It seems reasonable, however, that those involved with Occupy would take issue with the current state of the economy, as a large part of the movement’s demographics have been disproportionately affected by the poor jobs market. According to Statistic Brain, samples suggest that 68 percent of those involved with the Occupy movement are under the age of 44. Of those, 60.7 percent have a college degree. What that means is an inflated unemployment rate for graduates coming out of college – a large percentage of what makes up Occupy participants.
According to figures released in the spring by the Census Bureau’s Current Population Survey and the U.S. Department of Labor, 53 percent of recent college graduates are currently unemployed, underemployed or working part time at a job that does not require a college degree. In its findings, the Associated Press noted that recent graduates are just as likely to work as “waiters, waitresses, bartenders and food-service helpers than as engineers, physicists, chemists and mathematicians combined.”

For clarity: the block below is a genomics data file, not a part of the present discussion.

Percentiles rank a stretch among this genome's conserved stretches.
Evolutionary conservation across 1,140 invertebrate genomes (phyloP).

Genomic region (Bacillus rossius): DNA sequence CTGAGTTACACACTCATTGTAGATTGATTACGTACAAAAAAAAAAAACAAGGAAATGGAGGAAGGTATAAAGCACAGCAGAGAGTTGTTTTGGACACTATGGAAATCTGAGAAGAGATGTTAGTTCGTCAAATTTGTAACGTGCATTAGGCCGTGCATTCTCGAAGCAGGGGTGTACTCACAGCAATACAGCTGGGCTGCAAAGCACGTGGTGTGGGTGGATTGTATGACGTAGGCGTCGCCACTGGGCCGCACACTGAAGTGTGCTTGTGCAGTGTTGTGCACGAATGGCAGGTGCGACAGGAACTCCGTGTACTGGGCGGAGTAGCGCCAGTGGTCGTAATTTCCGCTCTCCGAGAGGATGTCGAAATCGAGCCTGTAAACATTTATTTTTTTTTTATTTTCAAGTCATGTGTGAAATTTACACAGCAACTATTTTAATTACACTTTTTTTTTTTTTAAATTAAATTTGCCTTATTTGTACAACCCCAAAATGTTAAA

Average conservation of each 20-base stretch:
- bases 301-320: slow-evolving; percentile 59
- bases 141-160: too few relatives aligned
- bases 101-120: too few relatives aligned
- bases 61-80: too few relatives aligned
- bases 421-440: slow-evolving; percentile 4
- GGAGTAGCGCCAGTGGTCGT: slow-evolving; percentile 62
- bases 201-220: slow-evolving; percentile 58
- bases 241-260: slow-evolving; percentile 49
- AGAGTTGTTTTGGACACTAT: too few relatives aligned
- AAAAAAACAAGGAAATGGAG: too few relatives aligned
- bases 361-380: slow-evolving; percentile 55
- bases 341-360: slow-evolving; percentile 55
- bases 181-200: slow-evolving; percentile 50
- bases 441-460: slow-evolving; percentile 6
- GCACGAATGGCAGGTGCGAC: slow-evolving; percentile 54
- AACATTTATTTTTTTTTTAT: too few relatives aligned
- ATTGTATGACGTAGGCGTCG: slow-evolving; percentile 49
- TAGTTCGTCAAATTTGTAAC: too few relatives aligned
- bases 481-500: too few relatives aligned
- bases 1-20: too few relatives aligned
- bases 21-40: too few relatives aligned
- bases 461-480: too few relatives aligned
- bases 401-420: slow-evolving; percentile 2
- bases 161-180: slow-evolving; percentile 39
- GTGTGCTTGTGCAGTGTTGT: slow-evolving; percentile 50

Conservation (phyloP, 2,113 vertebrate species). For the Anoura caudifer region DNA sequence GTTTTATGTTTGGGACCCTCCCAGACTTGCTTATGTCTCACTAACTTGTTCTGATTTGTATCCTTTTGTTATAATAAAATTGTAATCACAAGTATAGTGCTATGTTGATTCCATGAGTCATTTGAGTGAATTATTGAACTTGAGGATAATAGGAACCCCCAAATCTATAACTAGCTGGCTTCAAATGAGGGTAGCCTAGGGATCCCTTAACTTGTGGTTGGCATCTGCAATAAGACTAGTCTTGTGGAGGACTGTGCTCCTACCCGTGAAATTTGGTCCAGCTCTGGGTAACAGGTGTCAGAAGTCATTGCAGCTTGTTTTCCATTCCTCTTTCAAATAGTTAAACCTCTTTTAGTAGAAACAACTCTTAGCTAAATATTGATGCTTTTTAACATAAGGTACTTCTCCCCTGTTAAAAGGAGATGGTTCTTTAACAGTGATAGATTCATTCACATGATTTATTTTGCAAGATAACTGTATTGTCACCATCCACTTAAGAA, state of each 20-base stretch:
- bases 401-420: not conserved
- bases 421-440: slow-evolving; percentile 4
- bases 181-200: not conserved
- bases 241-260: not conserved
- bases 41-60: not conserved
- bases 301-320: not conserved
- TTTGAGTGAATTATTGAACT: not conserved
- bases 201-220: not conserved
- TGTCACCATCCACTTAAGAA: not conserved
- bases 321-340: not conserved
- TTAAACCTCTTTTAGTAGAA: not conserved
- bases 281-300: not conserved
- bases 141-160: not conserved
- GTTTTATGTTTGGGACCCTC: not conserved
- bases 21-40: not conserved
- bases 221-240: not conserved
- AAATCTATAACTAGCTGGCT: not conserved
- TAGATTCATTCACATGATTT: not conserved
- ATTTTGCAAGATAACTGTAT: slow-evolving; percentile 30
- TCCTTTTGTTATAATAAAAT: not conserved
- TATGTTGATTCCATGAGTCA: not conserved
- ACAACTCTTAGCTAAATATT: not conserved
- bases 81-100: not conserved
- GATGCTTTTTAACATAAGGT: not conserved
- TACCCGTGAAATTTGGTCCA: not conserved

Despite the findings, that’s not to say there are not groups that would like to see a full implementation of socialism in America. Revolution, an international socialist youth organization, describes itself as anti-capitalist socialists that want to “abolish capitalism and replace it with a planned economy.” In a submitted statement sent by email to MintPress, the group said income inequality has led to an oppressed working class that holds less stake in America each passing day.
“Oppression exists under capitalism on the basis of race, sex, sexuality and age. But socialists base the struggle for change on the struggle of the working class because it’s the only class with the real interest and ability to abolish all forms of oppression,” the organization said. “The working class, because it lives by selling its labor, can, like no other group in society, stop the capitalists dead in their tracks.”
The ‘S-word’ and ‘C-word’